9 April 2017 at 6:44 pm #573729
I would like to ask, whether there is a certain interest in a campaign to estimate or calculate the radius of the accretion disk of VV Cep.
High resolved Halpha spectra, how they are currently received by different observers, do provide the opportunity in August this year, to perform such high interesting goal.
At the beginning of the eclipse, we could observe, the different beginning of the decrease of the intensity of the Halpha emission components V and R. Based on radial velocity measurements of the central absorption core of Halpha, one could calculate the effective radius of the accretion disk of the B companion.
The enclosed Fig. decribes the equivalent widths of the violet (filled circles) and red (opne circles) component of the Halpha emission as function of the Julian Date.
This had been done in the past by Möllenhoff & Schaifers 1978 & 1981, A&A 64, 253-258 and A&A 94, 333-337, and by Kawabata et al. 1981, Publ. Astron. Soc. Japan, 33, 177-188.
It would be great, if this interesting aspect in observation of VV Cep would get a certain attention.
Attachments:10 April 2017 at 10:42 am #578104Andrew SmithParticipant
Hi Ernst, nice idea not that I have tried observations in August before as it never gets really dark.
What is the minimum resolution required and how often are spectra needed?
Thanks Andrew10 April 2017 at 1:42 pm #578105
I think, the minimum resolving power should be around 12000. I don’t know your location, but at the beginning of August during midnight is the star near zenith and it should be possible to take spectra.
Ernst10 April 2017 at 2:19 pm #578106Andrew SmithParticipant
Just a bit to high for my R ~ 9000 echelle. I am not sure I will finish the R ~ 20000 in time but if I do I will join in. I am sure some LHires III users will join you.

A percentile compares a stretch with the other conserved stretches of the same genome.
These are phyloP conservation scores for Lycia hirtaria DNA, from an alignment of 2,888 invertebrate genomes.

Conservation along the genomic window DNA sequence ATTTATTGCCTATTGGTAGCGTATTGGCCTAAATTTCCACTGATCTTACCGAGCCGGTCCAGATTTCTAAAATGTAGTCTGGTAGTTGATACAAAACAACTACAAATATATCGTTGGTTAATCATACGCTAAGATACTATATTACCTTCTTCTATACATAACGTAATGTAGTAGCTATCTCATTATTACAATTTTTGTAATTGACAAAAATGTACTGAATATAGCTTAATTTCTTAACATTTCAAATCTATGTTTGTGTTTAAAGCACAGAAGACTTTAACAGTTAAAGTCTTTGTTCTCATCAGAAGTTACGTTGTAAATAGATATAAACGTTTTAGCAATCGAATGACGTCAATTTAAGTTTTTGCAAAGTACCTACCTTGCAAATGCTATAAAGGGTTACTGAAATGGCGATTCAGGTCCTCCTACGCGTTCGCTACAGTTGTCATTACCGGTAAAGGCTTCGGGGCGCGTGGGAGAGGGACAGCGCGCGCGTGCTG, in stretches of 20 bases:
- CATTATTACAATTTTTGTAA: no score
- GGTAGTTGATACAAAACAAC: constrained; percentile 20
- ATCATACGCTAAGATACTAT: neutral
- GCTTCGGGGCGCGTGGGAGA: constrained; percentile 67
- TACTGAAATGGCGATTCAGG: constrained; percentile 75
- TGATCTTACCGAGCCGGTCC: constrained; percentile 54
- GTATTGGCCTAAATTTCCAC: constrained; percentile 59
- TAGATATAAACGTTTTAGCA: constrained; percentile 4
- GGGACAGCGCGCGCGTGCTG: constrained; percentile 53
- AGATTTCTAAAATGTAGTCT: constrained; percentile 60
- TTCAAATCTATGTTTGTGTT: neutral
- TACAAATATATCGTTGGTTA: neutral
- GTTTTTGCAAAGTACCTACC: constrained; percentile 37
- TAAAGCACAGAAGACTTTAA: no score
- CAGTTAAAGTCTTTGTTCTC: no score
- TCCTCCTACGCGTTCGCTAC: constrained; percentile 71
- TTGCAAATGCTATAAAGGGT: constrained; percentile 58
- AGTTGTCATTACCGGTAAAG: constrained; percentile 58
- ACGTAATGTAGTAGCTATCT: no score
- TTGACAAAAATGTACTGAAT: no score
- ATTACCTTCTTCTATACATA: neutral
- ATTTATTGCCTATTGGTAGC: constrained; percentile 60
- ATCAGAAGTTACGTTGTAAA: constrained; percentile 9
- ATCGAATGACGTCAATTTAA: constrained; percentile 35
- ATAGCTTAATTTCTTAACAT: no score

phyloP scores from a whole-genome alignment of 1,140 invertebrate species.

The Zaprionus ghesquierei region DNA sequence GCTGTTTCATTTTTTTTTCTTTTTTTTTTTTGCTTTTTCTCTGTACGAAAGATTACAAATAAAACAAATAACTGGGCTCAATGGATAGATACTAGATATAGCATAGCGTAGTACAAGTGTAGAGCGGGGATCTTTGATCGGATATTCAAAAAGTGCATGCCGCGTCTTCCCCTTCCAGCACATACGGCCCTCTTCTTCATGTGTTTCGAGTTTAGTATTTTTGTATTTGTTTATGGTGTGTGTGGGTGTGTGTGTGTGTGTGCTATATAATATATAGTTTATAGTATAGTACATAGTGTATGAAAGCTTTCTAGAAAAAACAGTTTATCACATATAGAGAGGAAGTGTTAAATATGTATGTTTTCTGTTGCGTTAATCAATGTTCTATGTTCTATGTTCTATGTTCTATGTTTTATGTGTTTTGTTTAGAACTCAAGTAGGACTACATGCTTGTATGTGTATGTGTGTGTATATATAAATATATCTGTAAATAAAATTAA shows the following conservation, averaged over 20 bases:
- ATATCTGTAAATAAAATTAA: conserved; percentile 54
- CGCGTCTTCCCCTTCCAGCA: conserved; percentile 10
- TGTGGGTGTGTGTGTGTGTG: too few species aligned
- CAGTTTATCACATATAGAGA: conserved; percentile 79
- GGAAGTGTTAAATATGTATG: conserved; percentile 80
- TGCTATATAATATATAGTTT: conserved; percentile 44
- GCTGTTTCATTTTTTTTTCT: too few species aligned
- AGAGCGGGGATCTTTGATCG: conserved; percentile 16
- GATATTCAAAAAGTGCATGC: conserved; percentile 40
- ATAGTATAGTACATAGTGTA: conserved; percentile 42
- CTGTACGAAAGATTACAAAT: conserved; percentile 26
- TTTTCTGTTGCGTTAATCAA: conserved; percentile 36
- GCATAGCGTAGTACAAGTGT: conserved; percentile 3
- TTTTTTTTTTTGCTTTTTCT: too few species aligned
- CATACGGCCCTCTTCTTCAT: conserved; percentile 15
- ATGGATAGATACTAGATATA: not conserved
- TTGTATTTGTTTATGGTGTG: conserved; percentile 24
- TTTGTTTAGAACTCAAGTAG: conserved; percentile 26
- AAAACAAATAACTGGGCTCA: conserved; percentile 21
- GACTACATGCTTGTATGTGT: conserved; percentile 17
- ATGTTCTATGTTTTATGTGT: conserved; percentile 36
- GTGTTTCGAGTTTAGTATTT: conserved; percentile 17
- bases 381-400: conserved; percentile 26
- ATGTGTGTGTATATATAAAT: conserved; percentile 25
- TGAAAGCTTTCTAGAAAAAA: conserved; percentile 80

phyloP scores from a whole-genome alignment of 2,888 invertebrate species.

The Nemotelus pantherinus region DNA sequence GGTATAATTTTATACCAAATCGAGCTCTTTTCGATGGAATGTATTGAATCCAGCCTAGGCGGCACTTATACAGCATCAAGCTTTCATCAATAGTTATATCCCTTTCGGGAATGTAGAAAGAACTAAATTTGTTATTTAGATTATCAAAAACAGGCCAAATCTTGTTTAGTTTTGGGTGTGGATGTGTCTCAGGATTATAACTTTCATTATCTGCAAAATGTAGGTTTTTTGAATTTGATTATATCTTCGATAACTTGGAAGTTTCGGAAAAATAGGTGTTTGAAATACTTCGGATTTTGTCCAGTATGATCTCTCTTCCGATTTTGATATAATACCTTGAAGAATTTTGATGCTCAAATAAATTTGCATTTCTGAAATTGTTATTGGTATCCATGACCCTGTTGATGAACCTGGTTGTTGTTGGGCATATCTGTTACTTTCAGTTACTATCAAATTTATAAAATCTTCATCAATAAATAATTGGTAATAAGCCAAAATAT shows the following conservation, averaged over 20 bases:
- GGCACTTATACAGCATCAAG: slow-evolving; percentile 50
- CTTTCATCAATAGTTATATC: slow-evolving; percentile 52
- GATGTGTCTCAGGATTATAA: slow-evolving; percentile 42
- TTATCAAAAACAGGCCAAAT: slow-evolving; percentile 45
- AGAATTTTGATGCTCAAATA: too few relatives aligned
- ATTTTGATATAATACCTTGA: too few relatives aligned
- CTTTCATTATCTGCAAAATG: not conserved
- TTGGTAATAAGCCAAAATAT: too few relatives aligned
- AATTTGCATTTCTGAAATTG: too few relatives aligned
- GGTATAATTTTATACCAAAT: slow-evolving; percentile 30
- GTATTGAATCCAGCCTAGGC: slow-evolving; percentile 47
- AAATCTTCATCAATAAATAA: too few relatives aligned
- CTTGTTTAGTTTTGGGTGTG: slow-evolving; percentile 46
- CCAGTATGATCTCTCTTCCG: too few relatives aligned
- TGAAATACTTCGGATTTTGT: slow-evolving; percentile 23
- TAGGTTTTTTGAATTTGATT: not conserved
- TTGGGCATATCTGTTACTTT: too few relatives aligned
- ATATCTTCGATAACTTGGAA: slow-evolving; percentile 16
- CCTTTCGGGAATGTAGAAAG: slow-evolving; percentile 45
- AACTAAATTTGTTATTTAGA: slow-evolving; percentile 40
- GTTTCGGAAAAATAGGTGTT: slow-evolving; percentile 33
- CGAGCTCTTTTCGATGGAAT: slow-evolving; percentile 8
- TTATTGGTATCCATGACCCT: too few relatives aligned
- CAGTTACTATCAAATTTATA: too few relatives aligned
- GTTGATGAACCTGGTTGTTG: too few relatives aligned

Regards Andrew11 April 2017 at 7:37 pm #578114Andy WilsonKeymaster
That is an interesting campaign Ernst.
I’d like to get involved if I can, though my own observing has been significantly curtailed this year due to other commitments. If things settle down over the Spring/Summer then I’ll add it to my target list so that I can contribute.
Andy11 April 2017 at 8:22 pm #578115
Hi Andy, it would be really great if you could contribute with your spectra to that campaign. But you have to know, it will be fairly important to get a sufficiently long baseline before the eclipse of the V and R component, in order to determine precisely enough the intensity decrease of the emissions.
Ernst12 April 2017 at 8:25 pm #578121Andy WilsonKeymaster
Thanks for the information which is useful to know. I’ll try to get an observing session in soon on VV Cep. If that doesn’t work out then I may use my limited observing time on Be stars which are well suited to an occasional spectrum when time allows.
Andy14 April 2017 at 3:38 pm #578127
Very interesting campaign, which could be abbreviated as VV CEC 2017-19.
For this year observation highlights are the first contact, expected around August 4th and the second contact around October 27th. For the period July/August/September the constellation will be well placed to do HR (R>10.000) spectroscopy. So I could already do some preliminary tests to check the baseline behaviour with a LHIRES and also a SQUES echelle spectrograph. Currently we are in the middle of garden/observatory renovations, so I hope my observatory will be fully operational again in the first part of May.
I wondered if there is (or will be) a video animation/computer simulation available to show the movements of both components of VV Cephei together with an impression of the movements of the accretion disk based on the actual knowledge?
Marc.14 April 2017 at 8:56 pm #578128Jack MartinParticipant
My baseline of observations start from 2105-08-26 to date, a long term study, I intend to contribute scientifically useful data.
Essex UK15 April 2017 at 5:16 pm #578132